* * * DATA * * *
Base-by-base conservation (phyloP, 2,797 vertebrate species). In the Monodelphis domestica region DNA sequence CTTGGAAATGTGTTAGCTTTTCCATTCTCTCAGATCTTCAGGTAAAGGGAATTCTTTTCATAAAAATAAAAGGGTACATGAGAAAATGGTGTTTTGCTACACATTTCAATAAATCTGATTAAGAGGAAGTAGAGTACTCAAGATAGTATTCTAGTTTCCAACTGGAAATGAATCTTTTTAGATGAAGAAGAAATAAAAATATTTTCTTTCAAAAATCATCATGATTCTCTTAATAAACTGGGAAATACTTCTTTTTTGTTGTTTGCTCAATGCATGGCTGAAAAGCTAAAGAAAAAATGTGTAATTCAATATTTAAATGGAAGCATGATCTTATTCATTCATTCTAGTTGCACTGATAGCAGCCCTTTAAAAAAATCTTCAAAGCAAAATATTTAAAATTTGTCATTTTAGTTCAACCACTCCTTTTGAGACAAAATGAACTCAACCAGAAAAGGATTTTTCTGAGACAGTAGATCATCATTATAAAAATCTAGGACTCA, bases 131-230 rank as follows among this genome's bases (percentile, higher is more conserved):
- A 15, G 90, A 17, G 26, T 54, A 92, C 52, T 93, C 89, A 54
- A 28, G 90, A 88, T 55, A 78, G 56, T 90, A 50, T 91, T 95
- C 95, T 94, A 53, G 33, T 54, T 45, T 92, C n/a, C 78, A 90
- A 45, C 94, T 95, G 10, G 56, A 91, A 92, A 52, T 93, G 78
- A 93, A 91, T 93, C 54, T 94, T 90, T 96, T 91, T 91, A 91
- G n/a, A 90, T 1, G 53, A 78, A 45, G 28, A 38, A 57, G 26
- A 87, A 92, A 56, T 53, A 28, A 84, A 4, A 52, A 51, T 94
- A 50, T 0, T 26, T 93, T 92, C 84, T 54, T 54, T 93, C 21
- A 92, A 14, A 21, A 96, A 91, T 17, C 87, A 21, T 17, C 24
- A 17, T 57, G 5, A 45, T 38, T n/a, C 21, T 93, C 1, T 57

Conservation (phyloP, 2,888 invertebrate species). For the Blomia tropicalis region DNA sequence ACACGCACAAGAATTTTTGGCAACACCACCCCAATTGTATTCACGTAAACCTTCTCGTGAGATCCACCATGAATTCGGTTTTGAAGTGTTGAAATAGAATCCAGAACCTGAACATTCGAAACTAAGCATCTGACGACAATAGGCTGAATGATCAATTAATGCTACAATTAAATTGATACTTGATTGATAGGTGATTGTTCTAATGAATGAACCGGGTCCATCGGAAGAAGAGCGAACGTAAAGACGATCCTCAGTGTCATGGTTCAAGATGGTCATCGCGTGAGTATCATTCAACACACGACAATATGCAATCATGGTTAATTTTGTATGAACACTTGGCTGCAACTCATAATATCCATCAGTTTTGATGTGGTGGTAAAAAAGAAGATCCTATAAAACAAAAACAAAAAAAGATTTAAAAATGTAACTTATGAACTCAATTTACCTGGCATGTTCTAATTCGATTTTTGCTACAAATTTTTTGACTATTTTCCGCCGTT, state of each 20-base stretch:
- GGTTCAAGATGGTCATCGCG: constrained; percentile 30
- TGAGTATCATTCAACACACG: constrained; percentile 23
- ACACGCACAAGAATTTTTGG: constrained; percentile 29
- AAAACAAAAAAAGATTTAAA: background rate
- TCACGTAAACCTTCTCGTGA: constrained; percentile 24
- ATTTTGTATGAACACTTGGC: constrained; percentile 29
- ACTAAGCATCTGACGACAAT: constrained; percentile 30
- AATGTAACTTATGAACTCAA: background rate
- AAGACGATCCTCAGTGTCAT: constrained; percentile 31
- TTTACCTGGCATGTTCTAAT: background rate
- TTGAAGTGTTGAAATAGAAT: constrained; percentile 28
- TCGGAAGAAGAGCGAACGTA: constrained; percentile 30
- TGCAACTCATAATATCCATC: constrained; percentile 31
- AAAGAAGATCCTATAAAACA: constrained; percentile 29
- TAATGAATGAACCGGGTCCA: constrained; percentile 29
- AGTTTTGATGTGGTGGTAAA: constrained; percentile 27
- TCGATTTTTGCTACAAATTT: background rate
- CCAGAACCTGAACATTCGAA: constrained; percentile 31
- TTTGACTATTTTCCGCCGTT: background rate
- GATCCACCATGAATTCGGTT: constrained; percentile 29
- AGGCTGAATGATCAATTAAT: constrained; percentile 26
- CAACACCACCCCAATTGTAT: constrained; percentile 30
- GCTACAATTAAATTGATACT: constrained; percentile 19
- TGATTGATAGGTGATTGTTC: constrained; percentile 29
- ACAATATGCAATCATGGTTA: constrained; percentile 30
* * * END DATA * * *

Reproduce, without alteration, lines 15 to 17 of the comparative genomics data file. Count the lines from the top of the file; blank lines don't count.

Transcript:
- ACACGCACAAGAATTTTTGG: constrained; percentile 29
- AAAACAAAAAAAGATTTAAA: background rate
- TCACGTAAACCTTCTCGTGA: constrained; percentile 24